Wright (Hope I Don’t See You for a Long Time, 2009) offers a new collection of stories that offer snapshots from his days as a pharmacist.
In this continuation of his first book, the author, a pharmacist and professional speaker, draws on further memories and observations from a 33-year career in a compilation of introspective tales. Most are brief, spanning two to four pages, and they cover a broad range of topics; many focus on a single encounter or a series of meetings with a particular patient. These patient-centered anecdotes provide the most compelling reading, as Wright’s specific details yield rich, fleshed-out characters, such as an anxious, new mother in “Twitch” or a passionate staff pharmacist at the state mental institution in “A ‘Busy’ Farm.” Other stories center on happenings from Wright’s time in pharmacy school, or on more general musings, and these lack the spark of the charming character portraits. They’re still amusing, by and large, but many come across as vague filler, such as one that offers Wright’s thoughts on pharmacy smocks. When he focuses on the people he’s met over the years, though, the tone is more contemplative, reflecting on the specific impact that they had on his views about life. The best example of this is in “The Boxer,” in which he thinks about how the gentle, fluid movements of the titular patient affected him. For the most part, the stories have a solid rhythmic flow, but occasionally, the prose gets bogged down in repetition or excessive explanation, as in the story “Nair,” in which the author defines three separate times what a “predicament” is—in only two pages.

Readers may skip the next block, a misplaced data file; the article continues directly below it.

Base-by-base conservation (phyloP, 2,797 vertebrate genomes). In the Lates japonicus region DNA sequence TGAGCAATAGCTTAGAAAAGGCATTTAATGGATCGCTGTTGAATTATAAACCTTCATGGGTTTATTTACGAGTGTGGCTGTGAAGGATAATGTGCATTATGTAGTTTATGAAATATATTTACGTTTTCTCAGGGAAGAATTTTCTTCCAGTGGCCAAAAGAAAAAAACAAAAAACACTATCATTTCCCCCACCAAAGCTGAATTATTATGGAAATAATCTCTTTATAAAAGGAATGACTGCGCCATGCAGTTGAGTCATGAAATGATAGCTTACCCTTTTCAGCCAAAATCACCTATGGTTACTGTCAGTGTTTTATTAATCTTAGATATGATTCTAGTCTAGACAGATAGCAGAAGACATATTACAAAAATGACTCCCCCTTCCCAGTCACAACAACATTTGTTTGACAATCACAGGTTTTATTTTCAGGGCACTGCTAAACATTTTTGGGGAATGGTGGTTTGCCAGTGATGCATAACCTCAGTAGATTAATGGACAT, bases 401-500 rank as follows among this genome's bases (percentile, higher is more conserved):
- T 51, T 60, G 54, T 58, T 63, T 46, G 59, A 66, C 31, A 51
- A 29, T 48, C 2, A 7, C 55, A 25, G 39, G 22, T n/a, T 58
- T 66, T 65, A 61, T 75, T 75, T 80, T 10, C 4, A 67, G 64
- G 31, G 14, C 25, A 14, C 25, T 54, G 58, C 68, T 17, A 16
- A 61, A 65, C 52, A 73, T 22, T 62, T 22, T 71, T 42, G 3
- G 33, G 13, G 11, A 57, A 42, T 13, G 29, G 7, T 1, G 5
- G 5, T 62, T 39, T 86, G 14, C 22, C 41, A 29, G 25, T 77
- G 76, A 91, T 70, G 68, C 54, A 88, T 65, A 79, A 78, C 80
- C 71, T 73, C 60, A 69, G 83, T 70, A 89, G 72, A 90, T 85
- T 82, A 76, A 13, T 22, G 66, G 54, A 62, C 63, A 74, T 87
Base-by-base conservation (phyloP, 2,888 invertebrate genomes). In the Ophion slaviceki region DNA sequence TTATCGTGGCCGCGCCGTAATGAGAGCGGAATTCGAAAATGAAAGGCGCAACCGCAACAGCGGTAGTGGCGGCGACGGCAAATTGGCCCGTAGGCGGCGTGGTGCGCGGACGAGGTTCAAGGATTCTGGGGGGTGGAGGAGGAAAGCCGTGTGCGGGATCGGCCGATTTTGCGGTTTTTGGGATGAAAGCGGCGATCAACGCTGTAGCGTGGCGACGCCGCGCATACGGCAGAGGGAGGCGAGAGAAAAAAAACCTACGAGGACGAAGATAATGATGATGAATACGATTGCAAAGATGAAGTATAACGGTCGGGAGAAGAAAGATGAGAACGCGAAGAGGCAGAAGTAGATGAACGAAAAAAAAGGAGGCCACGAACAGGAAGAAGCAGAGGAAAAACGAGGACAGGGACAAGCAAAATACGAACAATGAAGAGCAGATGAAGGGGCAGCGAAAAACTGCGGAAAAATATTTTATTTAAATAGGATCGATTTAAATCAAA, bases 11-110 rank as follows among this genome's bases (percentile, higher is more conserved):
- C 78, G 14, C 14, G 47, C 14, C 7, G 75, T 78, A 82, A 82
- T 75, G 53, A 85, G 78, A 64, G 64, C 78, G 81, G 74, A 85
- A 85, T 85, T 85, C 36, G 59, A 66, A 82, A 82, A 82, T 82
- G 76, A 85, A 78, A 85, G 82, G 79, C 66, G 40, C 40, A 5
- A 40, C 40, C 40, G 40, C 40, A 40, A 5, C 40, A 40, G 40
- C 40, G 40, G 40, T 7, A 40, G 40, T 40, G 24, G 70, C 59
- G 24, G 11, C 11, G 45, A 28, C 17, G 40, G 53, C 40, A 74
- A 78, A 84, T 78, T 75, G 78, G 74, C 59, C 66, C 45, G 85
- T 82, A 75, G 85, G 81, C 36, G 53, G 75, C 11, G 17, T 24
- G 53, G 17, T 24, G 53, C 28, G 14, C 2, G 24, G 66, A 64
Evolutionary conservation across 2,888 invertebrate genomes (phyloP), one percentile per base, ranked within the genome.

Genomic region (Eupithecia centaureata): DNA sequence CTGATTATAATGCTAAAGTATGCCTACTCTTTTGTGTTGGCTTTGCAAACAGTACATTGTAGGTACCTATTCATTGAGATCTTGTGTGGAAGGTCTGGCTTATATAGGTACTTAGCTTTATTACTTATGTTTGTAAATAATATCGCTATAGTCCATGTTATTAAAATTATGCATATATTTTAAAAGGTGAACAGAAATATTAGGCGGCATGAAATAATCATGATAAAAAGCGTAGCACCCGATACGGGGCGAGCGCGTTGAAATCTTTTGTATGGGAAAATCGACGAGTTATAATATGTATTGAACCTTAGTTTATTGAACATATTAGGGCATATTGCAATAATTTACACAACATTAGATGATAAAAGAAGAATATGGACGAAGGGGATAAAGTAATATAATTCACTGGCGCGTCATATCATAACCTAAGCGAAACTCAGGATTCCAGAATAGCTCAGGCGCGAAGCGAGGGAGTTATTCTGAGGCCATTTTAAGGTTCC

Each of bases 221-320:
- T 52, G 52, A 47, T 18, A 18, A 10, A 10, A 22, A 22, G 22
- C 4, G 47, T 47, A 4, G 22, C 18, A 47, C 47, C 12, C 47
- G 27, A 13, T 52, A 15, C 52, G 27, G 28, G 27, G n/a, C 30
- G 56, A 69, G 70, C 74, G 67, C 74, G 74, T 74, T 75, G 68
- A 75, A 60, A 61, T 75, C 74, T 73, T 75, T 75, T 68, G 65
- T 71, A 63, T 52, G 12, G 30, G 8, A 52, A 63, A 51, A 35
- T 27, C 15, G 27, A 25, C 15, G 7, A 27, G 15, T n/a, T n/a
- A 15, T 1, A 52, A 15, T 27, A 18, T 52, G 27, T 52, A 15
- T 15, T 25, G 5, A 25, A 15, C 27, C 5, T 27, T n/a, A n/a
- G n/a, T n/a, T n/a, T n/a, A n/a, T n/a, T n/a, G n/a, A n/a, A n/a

Insightful and often entertaining slice-of-life stories from a lengthy career.